Jewell: "Average valuations are $23–$25 per square foot for this area. Why do we think this request is good for the city? The 1995 charette was not about the park, it was about the district, about how to attract investment to a forgotten corner of Durham. The common element was some type of public open space. In 1996, consensus was step 1, build a park, and maybe redevelopment and reinvestment will follow. It's taken 15 years, but it's finally happening.
"We feel the offer is very strong. We hope these funds can be put back into the park and into the citizens of Durham. New residents will be strongly encouraged in fundraising, maintenance and support of the park."
Mayor Bill Bell: "It looks to be a great project. I'm comfortable with what's being proposed. What I'm not comfortable with is the lack of affordable units."
"The only leverage we have is when the city is being asked to do something. Zoning, we don't have any leverage there. What's the price of the condos?"
Jewell: "High 200s to north of half-a million dollars."
Bell: If I want 10 percent of those units to be there, that would be $800K. The city is in the condo business. We did it in Eastway, Southside. At DPAC we have a condo of bathrooms. We want to put city dollars into this. Buy condos and low-income people come in and buy them and we make up the rest of the money. We can go in there and buy those condos. We can find the people. This is the place to start. Why can't we buy them? You've got 35 units in there."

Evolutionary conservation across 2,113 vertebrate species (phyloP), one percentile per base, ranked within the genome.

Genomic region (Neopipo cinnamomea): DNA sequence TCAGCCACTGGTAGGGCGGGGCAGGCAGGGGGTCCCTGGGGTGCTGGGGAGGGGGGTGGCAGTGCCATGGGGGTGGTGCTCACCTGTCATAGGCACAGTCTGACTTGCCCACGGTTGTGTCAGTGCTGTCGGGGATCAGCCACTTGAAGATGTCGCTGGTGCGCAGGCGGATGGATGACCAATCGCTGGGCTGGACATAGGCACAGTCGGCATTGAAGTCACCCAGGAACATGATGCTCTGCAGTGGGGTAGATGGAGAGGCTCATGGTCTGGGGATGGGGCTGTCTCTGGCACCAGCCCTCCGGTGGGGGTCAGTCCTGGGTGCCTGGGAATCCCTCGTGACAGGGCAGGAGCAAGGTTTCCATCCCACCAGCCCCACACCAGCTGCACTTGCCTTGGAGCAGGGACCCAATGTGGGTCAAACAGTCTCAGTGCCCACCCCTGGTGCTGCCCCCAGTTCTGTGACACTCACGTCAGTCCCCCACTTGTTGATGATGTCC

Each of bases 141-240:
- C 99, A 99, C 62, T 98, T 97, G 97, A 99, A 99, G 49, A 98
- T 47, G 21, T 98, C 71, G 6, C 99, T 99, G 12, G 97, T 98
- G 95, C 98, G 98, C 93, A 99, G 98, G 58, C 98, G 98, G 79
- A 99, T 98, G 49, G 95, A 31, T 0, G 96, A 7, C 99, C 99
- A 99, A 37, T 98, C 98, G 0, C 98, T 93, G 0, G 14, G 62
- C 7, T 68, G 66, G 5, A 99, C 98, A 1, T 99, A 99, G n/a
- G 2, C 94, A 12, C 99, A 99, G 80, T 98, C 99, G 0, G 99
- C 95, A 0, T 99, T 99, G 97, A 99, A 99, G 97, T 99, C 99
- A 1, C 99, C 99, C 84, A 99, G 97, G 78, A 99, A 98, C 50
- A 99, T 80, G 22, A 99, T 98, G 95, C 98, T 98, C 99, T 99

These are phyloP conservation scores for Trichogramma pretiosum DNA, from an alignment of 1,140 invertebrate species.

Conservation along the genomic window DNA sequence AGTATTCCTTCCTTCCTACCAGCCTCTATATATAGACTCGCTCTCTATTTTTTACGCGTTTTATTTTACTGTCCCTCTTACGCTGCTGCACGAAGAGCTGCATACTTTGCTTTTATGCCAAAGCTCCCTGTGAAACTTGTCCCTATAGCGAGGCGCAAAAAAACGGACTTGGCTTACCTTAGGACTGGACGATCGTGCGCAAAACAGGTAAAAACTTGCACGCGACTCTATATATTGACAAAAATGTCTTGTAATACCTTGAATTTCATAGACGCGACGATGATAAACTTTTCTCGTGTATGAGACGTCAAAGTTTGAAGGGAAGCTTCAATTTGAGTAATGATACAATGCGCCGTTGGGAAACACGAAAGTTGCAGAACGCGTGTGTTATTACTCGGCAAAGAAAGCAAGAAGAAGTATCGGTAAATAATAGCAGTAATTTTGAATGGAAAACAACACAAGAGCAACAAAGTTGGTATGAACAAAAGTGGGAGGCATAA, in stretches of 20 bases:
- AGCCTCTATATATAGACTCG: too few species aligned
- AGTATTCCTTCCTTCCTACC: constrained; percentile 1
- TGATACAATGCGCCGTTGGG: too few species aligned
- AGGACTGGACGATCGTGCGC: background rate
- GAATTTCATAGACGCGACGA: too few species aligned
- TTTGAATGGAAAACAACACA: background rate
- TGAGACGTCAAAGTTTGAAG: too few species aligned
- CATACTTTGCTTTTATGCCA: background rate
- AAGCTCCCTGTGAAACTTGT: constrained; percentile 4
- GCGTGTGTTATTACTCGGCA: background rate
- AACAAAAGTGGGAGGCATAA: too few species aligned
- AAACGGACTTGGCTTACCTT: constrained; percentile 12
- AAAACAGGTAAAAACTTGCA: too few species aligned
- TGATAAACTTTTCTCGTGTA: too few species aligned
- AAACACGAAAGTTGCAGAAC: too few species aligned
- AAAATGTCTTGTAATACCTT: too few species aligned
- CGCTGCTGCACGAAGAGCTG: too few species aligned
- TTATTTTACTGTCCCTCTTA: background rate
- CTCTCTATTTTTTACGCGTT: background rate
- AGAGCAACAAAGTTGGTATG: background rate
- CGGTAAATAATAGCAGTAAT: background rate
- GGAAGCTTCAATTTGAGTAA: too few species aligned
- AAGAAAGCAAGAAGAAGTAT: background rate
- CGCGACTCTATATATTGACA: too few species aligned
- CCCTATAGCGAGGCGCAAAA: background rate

"I'm not sure the affordable housing tools are going to work. I know this is going to work. I want serious consideration on my part."
Council member Cora Cole-McFadden: "If we're serious, let's do whatever it takes to make it happen."
Council member Eugene Brown asks about legal questions.
City Attorney Patrick Baker: My opinion is we don't have the authority to require affordable housing as a condition of zoning. However, if there is a public-private partnership, if our participation is contingent upon an affordable housing component.
Bell: My interest is having affordable units downtown where people actually reside.
Moffitt: i think it's a great idea, the creativity of it. It's a great topic of conversation that really merits a lot of conversation. There are nonprofits we could partner with, do it ourselves.
Schewel: "I appreciate the idea. I have a couple of concerns: One is so we have a limited amount of money we can put into housing, we'll be putting very large amount of money into this. It may not be the best use of our affordable housing money. We could build more affordable housing downtown with that money. In this situation we have something a developer wants from us. We need developers to pitch in. I want an affordable housing contribution from the developer as well."
Bell: "When you talk about dollars, we have $2.4 million coming in annually from Penny for Housing. We just gave the Durham Housing Authority $500,000. We are getting tax revenues, so I do support the project. Who ever lives there is going to be paying. It's subsidization to make it affordable on the South Side; we could do it here. I'm not going to support the project until we've taken a serious look at this and figured out how it can be done."
Schewel: "$500,000 to DHA helped us leverage 326 units being upgraded. We have city land downtown that $800,000 would leverage a lot of housing downtown."